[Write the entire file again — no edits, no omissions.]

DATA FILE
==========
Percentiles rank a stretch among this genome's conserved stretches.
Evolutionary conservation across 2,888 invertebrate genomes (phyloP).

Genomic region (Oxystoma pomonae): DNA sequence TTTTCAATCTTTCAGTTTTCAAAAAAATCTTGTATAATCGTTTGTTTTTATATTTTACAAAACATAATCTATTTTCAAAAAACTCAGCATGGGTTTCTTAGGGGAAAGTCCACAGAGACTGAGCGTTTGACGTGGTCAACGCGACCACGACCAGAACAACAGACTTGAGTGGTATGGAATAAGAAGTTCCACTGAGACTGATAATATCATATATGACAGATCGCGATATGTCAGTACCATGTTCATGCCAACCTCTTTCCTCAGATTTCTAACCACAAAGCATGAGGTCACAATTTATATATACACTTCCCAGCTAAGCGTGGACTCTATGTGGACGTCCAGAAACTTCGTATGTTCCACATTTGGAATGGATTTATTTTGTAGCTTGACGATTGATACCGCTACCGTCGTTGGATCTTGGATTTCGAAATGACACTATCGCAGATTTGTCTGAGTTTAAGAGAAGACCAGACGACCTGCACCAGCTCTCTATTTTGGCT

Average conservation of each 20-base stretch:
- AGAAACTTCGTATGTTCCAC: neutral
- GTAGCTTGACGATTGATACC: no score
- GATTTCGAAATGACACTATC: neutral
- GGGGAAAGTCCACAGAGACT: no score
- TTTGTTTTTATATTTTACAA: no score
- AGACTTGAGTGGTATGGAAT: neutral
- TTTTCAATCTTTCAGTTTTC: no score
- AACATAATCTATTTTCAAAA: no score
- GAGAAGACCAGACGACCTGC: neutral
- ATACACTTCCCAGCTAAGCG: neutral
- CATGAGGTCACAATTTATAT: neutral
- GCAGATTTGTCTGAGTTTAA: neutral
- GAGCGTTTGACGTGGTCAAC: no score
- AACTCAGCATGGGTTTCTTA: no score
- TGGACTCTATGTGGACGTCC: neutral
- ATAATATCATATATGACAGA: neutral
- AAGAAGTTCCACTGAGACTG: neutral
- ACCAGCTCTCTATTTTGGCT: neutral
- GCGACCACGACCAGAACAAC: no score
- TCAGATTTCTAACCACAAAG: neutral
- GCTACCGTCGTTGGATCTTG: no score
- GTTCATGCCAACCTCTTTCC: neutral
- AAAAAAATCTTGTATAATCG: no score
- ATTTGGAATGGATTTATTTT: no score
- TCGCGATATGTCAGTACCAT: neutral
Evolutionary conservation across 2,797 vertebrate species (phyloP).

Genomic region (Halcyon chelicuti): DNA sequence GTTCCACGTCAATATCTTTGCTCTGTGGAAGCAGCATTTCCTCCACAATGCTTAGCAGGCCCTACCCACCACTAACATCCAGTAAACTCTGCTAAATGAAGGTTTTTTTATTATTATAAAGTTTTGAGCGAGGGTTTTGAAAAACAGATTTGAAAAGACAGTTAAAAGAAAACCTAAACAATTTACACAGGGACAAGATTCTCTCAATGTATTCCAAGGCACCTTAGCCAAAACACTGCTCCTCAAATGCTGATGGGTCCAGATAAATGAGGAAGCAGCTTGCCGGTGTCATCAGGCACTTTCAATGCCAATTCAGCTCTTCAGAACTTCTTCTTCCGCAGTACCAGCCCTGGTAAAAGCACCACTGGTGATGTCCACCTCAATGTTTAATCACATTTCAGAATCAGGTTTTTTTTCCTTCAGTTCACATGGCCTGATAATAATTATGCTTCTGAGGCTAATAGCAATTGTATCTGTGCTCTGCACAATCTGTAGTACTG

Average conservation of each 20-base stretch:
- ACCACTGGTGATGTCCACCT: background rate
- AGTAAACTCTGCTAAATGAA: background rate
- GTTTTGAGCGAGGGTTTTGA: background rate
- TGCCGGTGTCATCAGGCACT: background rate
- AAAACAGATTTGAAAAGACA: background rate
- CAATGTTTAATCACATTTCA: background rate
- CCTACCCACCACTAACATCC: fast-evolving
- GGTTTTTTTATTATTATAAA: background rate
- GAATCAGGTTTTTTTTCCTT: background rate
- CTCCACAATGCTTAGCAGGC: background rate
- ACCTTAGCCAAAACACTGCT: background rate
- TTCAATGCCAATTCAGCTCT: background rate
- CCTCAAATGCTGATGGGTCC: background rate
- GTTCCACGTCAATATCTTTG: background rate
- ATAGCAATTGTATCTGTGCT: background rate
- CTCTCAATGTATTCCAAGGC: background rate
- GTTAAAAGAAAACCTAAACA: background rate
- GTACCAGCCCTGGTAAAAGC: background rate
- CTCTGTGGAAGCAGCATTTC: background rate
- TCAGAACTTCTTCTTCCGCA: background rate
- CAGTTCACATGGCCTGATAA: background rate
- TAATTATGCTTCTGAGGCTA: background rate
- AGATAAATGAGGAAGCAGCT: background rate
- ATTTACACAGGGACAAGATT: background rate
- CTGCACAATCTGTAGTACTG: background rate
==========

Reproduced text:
Percentiles rank a stretch among this genome's conserved stretches.
Evolutionary conservation across 2,888 invertebrate genomes (phyloP).

Genomic region (Oxystoma pomonae): DNA sequence TTTTCAATCTTTCAGTTTTCAAAAAAATCTTGTATAATCGTTTGTTTTTATATTTTACAAAACATAATCTATTTTCAAAAAACTCAGCATGGGTTTCTTAGGGGAAAGTCCACAGAGACTGAGCGTTTGACGTGGTCAACGCGACCACGACCAGAACAACAGACTTGAGTGGTATGGAATAAGAAGTTCCACTGAGACTGATAATATCATATATGACAGATCGCGATATGTCAGTACCATGTTCATGCCAACCTCTTTCCTCAGATTTCTAACCACAAAGCATGAGGTCACAATTTATATATACACTTCCCAGCTAAGCGTGGACTCTATGTGGACGTCCAGAAACTTCGTATGTTCCACATTTGGAATGGATTTATTTTGTAGCTTGACGATTGATACCGCTACCGTCGTTGGATCTTGGATTTCGAAATGACACTATCGCAGATTTGTCTGAGTTTAAGAGAAGACCAGACGACCTGCACCAGCTCTCTATTTTGGCT

Average conservation of each 20-base stretch:
- AGAAACTTCGTATGTTCCAC: neutral
- GTAGCTTGACGATTGATACC: no score
- GATTTCGAAATGACACTATC: neutral
- GGGGAAAGTCCACAGAGACT: no score
- TTTGTTTTTATATTTTACAA: no score
- AGACTTGAGTGGTATGGAAT: neutral
- TTTTCAATCTTTCAGTTTTC: no score
- AACATAATCTATTTTCAAAA: no score
- GAGAAGACCAGACGACCTGC: neutral
- ATACACTTCCCAGCTAAGCG: neutral
- CATGAGGTCACAATTTATAT: neutral
- GCAGATTTGTCTGAGTTTAA: neutral
- GAGCGTTTGACGTGGTCAAC: no score
- AACTCAGCATGGGTTTCTTA: no score
- TGGACTCTATGTGGACGTCC: neutral
- ATAATATCATATATGACAGA: neutral
- AAGAAGTTCCACTGAGACTG: neutral
- ACCAGCTCTCTATTTTGGCT: neutral
- GCGACCACGACCAGAACAAC: no score
- TCAGATTTCTAACCACAAAG: neutral
- GCTACCGTCGTTGGATCTTG: no score
- GTTCATGCCAACCTCTTTCC: neutral
- AAAAAAATCTTGTATAATCG: no score
- ATTTGGAATGGATTTATTTT: no score
- TCGCGATATGTCAGTACCAT: neutral
Evolutionary conservation across 2,797 vertebrate species (phyloP).

Genomic region (Halcyon chelicuti): DNA sequence GTTCCACGTCAATATCTTTGCTCTGTGGAAGCAGCATTTCCTCCACAATGCTTAGCAGGCCCTACCCACCACTAACATCCAGTAAACTCTGCTAAATGAAGGTTTTTTTATTATTATAAAGTTTTGAGCGAGGGTTTTGAAAAACAGATTTGAAAAGACAGTTAAAAGAAAACCTAAACAATTTACACAGGGACAAGATTCTCTCAATGTATTCCAAGGCACCTTAGCCAAAACACTGCTCCTCAAATGCTGATGGGTCCAGATAAATGAGGAAGCAGCTTGCCGGTGTCATCAGGCACTTTCAATGCCAATTCAGCTCTTCAGAACTTCTTCTTCCGCAGTACCAGCCCTGGTAAAAGCACCACTGGTGATGTCCACCTCAATGTTTAATCACATTTCAGAATCAGGTTTTTTTTCCTTCAGTTCACATGGCCTGATAATAATTATGCTTCTGAGGCTAATAGCAATTGTATCTGTGCTCTGCACAATCTGTAGTACTG

Average conservation of each 20-base stretch:
- ACCACTGGTGATGTCCACCT: background rate
- AGTAAACTCTGCTAAATGAA: background rate
- GTTTTGAGCGAGGGTTTTGA: background rate
- TGCCGGTGTCATCAGGCACT: background rate
- AAAACAGATTTGAAAAGACA: background rate
- CAATGTTTAATCACATTTCA: background rate
- CCTACCCACCACTAACATCC: fast-evolving
- GGTTTTTTTATTATTATAAA: background rate
- GAATCAGGTTTTTTTTCCTT: background rate
- CTCCACAATGCTTAGCAGGC: background rate
- ACCTTAGCCAAAACACTGCT: background rate
- TTCAATGCCAATTCAGCTCT: background rate
- CCTCAAATGCTGATGGGTCC: background rate
- GTTCCACGTCAATATCTTTG: background rate
- ATAGCAATTGTATCTGTGCT: background rate
- CTCTCAATGTATTCCAAGGC: background rate
- GTTAAAAGAAAACCTAAACA: background rate
- GTACCAGCCCTGGTAAAAGC: background rate
- CTCTGTGGAAGCAGCATTTC: background rate
- TCAGAACTTCTTCTTCCGCA: background rate
- CAGTTCACATGGCCTGATAA: background rate
- TAATTATGCTTCTGAGGCTA: background rate
- AGATAAATGAGGAAGCAGCT: background rate
- ATTTACACAGGGACAAGATT: background rate
- CTGCACAATCTGTAGTACTG: background rate